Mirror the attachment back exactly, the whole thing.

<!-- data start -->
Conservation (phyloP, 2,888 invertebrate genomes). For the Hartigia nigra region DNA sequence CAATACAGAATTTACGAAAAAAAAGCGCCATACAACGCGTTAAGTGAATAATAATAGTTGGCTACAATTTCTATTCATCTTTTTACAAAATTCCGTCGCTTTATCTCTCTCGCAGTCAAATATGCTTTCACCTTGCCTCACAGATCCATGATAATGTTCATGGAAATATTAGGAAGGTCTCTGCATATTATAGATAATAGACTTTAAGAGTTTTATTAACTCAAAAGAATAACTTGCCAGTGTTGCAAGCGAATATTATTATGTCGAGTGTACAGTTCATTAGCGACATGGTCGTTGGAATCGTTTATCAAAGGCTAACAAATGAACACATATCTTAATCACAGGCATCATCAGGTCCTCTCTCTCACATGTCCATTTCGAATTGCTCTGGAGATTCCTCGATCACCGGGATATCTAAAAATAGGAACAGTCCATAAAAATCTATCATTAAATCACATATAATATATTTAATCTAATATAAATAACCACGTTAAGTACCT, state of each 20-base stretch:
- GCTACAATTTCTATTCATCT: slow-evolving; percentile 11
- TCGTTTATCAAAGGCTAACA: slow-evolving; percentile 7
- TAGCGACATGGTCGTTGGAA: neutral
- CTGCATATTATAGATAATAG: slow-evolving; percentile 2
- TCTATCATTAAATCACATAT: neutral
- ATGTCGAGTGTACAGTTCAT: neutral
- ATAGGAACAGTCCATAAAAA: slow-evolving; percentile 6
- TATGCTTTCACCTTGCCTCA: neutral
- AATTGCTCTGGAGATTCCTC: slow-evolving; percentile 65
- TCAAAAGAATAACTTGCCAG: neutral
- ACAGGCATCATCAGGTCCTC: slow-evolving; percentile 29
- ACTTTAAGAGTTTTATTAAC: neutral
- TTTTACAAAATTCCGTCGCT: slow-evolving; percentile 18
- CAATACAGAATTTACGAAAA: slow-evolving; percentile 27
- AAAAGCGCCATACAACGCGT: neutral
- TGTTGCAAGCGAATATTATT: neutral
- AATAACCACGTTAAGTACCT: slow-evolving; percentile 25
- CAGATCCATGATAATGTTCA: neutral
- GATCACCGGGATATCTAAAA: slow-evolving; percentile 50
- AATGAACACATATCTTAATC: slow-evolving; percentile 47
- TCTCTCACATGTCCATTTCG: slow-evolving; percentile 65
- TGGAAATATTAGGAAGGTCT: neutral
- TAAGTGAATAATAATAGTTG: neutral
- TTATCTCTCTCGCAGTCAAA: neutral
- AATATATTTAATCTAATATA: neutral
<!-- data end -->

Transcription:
Conservation (phyloP, 2,888 invertebrate genomes). For the Hartigia nigra region DNA sequence CAATACAGAATTTACGAAAAAAAAGCGCCATACAACGCGTTAAGTGAATAATAATAGTTGGCTACAATTTCTATTCATCTTTTTACAAAATTCCGTCGCTTTATCTCTCTCGCAGTCAAATATGCTTTCACCTTGCCTCACAGATCCATGATAATGTTCATGGAAATATTAGGAAGGTCTCTGCATATTATAGATAATAGACTTTAAGAGTTTTATTAACTCAAAAGAATAACTTGCCAGTGTTGCAAGCGAATATTATTATGTCGAGTGTACAGTTCATTAGCGACATGGTCGTTGGAATCGTTTATCAAAGGCTAACAAATGAACACATATCTTAATCACAGGCATCATCAGGTCCTCTCTCTCACATGTCCATTTCGAATTGCTCTGGAGATTCCTCGATCACCGGGATATCTAAAAATAGGAACAGTCCATAAAAATCTATCATTAAATCACATATAATATATTTAATCTAATATAAATAACCACGTTAAGTACCT, state of each 20-base stretch:
- GCTACAATTTCTATTCATCT: slow-evolving; percentile 11
- TCGTTTATCAAAGGCTAACA: slow-evolving; percentile 7
- TAGCGACATGGTCGTTGGAA: neutral
- CTGCATATTATAGATAATAG: slow-evolving; percentile 2
- TCTATCATTAAATCACATAT: neutral
- ATGTCGAGTGTACAGTTCAT: neutral
- ATAGGAACAGTCCATAAAAA: slow-evolving; percentile 6
- TATGCTTTCACCTTGCCTCA: neutral
- AATTGCTCTGGAGATTCCTC: slow-evolving; percentile 65
- TCAAAAGAATAACTTGCCAG: neutral
- ACAGGCATCATCAGGTCCTC: slow-evolving; percentile 29
- ACTTTAAGAGTTTTATTAAC: neutral
- TTTTACAAAATTCCGTCGCT: slow-evolving; percentile 18
- CAATACAGAATTTACGAAAA: slow-evolving; percentile 27
- AAAAGCGCCATACAACGCGT: neutral
- TGTTGCAAGCGAATATTATT: neutral
- AATAACCACGTTAAGTACCT: slow-evolving; percentile 25
- CAGATCCATGATAATGTTCA: neutral
- GATCACCGGGATATCTAAAA: slow-evolving; percentile 50
- AATGAACACATATCTTAATC: slow-evolving; percentile 47
- TCTCTCACATGTCCATTTCG: slow-evolving; percentile 65
- TGGAAATATTAGGAAGGTCT: neutral
- TAAGTGAATAATAATAGTTG: neutral
- TTATCTCTCTCGCAGTCAAA: neutral
- AATATATTTAATCTAATATA: neutral